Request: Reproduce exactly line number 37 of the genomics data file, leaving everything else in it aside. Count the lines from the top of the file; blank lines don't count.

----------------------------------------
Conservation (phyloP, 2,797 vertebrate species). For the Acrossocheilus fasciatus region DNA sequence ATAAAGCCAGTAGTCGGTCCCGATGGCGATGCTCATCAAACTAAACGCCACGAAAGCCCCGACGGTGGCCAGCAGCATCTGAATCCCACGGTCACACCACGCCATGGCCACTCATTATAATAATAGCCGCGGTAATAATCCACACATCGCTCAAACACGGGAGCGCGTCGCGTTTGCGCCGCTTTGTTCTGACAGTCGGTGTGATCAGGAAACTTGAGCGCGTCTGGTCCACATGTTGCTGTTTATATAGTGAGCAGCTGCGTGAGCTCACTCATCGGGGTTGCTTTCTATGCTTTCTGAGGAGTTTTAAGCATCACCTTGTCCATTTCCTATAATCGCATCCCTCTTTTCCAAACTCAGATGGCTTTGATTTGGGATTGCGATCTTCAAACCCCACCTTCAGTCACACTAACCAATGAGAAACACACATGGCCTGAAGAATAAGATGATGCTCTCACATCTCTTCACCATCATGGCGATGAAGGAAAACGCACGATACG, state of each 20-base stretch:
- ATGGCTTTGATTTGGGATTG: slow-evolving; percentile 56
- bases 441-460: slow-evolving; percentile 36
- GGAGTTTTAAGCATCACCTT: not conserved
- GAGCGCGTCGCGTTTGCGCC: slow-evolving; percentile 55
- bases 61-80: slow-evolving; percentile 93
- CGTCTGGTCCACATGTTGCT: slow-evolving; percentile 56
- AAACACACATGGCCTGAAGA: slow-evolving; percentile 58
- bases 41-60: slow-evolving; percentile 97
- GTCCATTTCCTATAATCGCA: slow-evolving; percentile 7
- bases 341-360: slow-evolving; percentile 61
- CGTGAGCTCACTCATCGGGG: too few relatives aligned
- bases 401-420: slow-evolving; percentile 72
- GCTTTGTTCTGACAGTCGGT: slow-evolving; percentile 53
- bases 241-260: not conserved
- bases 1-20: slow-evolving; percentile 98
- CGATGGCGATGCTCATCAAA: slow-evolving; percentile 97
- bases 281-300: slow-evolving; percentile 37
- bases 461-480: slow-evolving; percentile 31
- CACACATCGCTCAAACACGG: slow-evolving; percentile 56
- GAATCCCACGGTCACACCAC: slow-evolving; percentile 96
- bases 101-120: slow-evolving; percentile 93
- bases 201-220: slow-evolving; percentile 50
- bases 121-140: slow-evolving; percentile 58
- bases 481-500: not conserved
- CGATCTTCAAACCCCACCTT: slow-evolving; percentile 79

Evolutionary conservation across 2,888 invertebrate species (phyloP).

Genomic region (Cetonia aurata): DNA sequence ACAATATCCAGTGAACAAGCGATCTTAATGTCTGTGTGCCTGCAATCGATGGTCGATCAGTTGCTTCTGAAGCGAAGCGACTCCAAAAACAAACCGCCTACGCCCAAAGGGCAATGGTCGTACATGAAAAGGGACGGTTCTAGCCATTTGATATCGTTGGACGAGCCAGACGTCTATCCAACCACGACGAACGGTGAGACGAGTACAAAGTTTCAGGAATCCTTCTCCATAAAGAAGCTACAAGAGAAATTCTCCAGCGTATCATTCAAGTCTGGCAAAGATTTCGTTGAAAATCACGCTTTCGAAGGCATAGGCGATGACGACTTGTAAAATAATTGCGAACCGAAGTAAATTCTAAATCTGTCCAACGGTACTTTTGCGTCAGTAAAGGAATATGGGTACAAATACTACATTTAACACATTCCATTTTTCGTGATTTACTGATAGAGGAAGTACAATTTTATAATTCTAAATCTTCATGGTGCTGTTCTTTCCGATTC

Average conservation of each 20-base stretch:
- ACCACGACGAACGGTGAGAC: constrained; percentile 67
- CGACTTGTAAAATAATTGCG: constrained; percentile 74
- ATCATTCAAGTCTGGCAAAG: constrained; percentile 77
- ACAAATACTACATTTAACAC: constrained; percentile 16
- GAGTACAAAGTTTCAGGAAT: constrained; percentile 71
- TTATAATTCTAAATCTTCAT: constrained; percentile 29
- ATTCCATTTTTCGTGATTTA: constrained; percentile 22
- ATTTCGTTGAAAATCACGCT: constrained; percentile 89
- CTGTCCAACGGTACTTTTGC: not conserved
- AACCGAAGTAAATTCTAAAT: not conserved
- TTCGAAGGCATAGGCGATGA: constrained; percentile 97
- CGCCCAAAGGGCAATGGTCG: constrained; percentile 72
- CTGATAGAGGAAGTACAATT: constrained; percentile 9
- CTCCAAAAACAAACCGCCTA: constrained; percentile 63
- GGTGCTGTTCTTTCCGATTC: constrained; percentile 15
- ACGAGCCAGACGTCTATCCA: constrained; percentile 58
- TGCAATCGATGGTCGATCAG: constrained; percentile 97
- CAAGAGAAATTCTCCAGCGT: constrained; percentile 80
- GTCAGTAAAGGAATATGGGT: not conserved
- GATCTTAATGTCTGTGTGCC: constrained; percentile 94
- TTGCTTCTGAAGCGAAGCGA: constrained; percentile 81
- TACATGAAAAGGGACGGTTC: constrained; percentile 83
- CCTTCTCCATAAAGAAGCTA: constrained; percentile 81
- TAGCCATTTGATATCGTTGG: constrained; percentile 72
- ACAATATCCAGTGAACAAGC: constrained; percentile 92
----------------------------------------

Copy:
- ATTTCGTTGAAAATCACGCT: constrained; percentile 89